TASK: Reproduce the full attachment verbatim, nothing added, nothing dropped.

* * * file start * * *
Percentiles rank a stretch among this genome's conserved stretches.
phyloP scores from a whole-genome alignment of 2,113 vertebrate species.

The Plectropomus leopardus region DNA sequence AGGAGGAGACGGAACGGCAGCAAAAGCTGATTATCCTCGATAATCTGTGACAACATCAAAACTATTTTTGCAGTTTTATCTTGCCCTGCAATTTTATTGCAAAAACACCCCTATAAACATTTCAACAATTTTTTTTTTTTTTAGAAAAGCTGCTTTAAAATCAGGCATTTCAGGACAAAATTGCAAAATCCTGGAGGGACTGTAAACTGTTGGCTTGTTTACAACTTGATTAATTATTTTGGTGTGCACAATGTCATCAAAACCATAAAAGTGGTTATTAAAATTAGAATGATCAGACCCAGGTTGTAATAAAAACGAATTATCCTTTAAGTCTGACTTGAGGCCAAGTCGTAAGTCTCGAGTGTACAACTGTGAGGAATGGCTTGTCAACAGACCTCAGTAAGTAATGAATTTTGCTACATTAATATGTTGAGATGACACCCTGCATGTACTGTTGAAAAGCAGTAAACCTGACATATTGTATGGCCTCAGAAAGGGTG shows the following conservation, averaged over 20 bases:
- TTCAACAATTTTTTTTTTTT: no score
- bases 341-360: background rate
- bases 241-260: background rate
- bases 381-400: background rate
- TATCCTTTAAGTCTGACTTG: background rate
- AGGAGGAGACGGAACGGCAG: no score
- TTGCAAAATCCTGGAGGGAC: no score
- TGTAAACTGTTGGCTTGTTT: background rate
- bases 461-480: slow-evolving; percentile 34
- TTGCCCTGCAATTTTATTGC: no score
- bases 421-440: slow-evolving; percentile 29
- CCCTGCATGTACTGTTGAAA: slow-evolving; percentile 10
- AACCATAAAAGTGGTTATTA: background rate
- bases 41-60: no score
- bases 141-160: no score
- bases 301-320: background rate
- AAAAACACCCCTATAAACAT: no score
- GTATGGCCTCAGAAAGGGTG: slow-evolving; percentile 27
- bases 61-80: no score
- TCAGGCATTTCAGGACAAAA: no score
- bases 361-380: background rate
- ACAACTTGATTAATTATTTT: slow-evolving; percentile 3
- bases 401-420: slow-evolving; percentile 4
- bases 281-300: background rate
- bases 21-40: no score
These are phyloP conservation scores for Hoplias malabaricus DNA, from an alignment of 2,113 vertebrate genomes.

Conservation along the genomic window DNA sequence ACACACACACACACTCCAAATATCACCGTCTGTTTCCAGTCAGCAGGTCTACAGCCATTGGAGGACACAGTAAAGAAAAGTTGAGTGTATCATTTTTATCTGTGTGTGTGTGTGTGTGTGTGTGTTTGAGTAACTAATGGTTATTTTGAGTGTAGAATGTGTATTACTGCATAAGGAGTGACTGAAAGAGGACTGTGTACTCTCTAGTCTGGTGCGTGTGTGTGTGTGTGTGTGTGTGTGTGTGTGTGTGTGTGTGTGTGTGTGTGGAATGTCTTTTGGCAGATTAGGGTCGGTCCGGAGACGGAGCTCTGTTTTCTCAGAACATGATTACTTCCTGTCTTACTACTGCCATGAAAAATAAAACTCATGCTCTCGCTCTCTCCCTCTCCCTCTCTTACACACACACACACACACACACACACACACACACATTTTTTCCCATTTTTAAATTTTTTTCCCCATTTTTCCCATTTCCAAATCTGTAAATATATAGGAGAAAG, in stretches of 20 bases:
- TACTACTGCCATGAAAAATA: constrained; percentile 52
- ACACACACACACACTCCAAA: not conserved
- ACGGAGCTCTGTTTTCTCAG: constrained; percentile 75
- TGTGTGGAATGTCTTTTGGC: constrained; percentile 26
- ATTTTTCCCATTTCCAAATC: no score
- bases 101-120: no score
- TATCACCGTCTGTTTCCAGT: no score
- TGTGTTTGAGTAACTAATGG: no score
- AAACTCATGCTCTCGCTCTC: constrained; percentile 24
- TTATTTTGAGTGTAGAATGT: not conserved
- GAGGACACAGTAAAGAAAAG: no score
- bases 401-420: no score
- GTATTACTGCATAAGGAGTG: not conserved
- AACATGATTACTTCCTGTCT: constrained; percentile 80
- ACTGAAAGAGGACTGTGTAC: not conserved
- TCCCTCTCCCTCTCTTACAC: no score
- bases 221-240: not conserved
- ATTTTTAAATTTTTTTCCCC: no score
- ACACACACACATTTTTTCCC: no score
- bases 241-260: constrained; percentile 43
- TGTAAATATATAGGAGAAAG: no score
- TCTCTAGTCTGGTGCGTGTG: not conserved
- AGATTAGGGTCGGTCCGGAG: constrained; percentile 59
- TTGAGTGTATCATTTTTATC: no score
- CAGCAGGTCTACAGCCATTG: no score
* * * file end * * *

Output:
Percentiles rank a stretch among this genome's conserved stretches.
phyloP scores from a whole-genome alignment of 2,113 vertebrate species.

The Plectropomus leopardus region DNA sequence AGGAGGAGACGGAACGGCAGCAAAAGCTGATTATCCTCGATAATCTGTGACAACATCAAAACTATTTTTGCAGTTTTATCTTGCCCTGCAATTTTATTGCAAAAACACCCCTATAAACATTTCAACAATTTTTTTTTTTTTTAGAAAAGCTGCTTTAAAATCAGGCATTTCAGGACAAAATTGCAAAATCCTGGAGGGACTGTAAACTGTTGGCTTGTTTACAACTTGATTAATTATTTTGGTGTGCACAATGTCATCAAAACCATAAAAGTGGTTATTAAAATTAGAATGATCAGACCCAGGTTGTAATAAAAACGAATTATCCTTTAAGTCTGACTTGAGGCCAAGTCGTAAGTCTCGAGTGTACAACTGTGAGGAATGGCTTGTCAACAGACCTCAGTAAGTAATGAATTTTGCTACATTAATATGTTGAGATGACACCCTGCATGTACTGTTGAAAAGCAGTAAACCTGACATATTGTATGGCCTCAGAAAGGGTG shows the following conservation, averaged over 20 bases:
- TTCAACAATTTTTTTTTTTT: no score
- bases 341-360: background rate
- bases 241-260: background rate
- bases 381-400: background rate
- TATCCTTTAAGTCTGACTTG: background rate
- AGGAGGAGACGGAACGGCAG: no score
- TTGCAAAATCCTGGAGGGAC: no score
- TGTAAACTGTTGGCTTGTTT: background rate
- bases 461-480: slow-evolving; percentile 34
- TTGCCCTGCAATTTTATTGC: no score
- bases 421-440: slow-evolving; percentile 29
- CCCTGCATGTACTGTTGAAA: slow-evolving; percentile 10
- AACCATAAAAGTGGTTATTA: background rate
- bases 41-60: no score
- bases 141-160: no score
- bases 301-320: background rate
- AAAAACACCCCTATAAACAT: no score
- GTATGGCCTCAGAAAGGGTG: slow-evolving; percentile 27
- bases 61-80: no score
- TCAGGCATTTCAGGACAAAA: no score
- bases 361-380: background rate
- ACAACTTGATTAATTATTTT: slow-evolving; percentile 3
- bases 401-420: slow-evolving; percentile 4
- bases 281-300: background rate
- bases 21-40: no score
These are phyloP conservation scores for Hoplias malabaricus DNA, from an alignment of 2,113 vertebrate genomes.

Conservation along the genomic window DNA sequence ACACACACACACACTCCAAATATCACCGTCTGTTTCCAGTCAGCAGGTCTACAGCCATTGGAGGACACAGTAAAGAAAAGTTGAGTGTATCATTTTTATCTGTGTGTGTGTGTGTGTGTGTGTGTTTGAGTAACTAATGGTTATTTTGAGTGTAGAATGTGTATTACTGCATAAGGAGTGACTGAAAGAGGACTGTGTACTCTCTAGTCTGGTGCGTGTGTGTGTGTGTGTGTGTGTGTGTGTGTGTGTGTGTGTGTGTGTGTGTGGAATGTCTTTTGGCAGATTAGGGTCGGTCCGGAGACGGAGCTCTGTTTTCTCAGAACATGATTACTTCCTGTCTTACTACTGCCATGAAAAATAAAACTCATGCTCTCGCTCTCTCCCTCTCCCTCTCTTACACACACACACACACACACACACACACACACACATTTTTTCCCATTTTTAAATTTTTTTCCCCATTTTTCCCATTTCCAAATCTGTAAATATATAGGAGAAAG, in stretches of 20 bases:
- TACTACTGCCATGAAAAATA: constrained; percentile 52
- ACACACACACACACTCCAAA: not conserved
- ACGGAGCTCTGTTTTCTCAG: constrained; percentile 75
- TGTGTGGAATGTCTTTTGGC: constrained; percentile 26
- ATTTTTCCCATTTCCAAATC: no score
- bases 101-120: no score
- TATCACCGTCTGTTTCCAGT: no score
- TGTGTTTGAGTAACTAATGG: no score
- AAACTCATGCTCTCGCTCTC: constrained; percentile 24
- TTATTTTGAGTGTAGAATGT: not conserved
- GAGGACACAGTAAAGAAAAG: no score
- bases 401-420: no score
- GTATTACTGCATAAGGAGTG: not conserved
- AACATGATTACTTCCTGTCT: constrained; percentile 80
- ACTGAAAGAGGACTGTGTAC: not conserved
- TCCCTCTCCCTCTCTTACAC: no score
- bases 221-240: not conserved
- ATTTTTAAATTTTTTTCCCC: no score
- ACACACACACATTTTTTCCC: no score
- bases 241-260: constrained; percentile 43
- TGTAAATATATAGGAGAAAG: no score
- TCTCTAGTCTGGTGCGTGTG: not conserved
- AGATTAGGGTCGGTCCGGAG: constrained; percentile 59
- TTGAGTGTATCATTTTTATC: no score
- CAGCAGGTCTACAGCCATTG: no score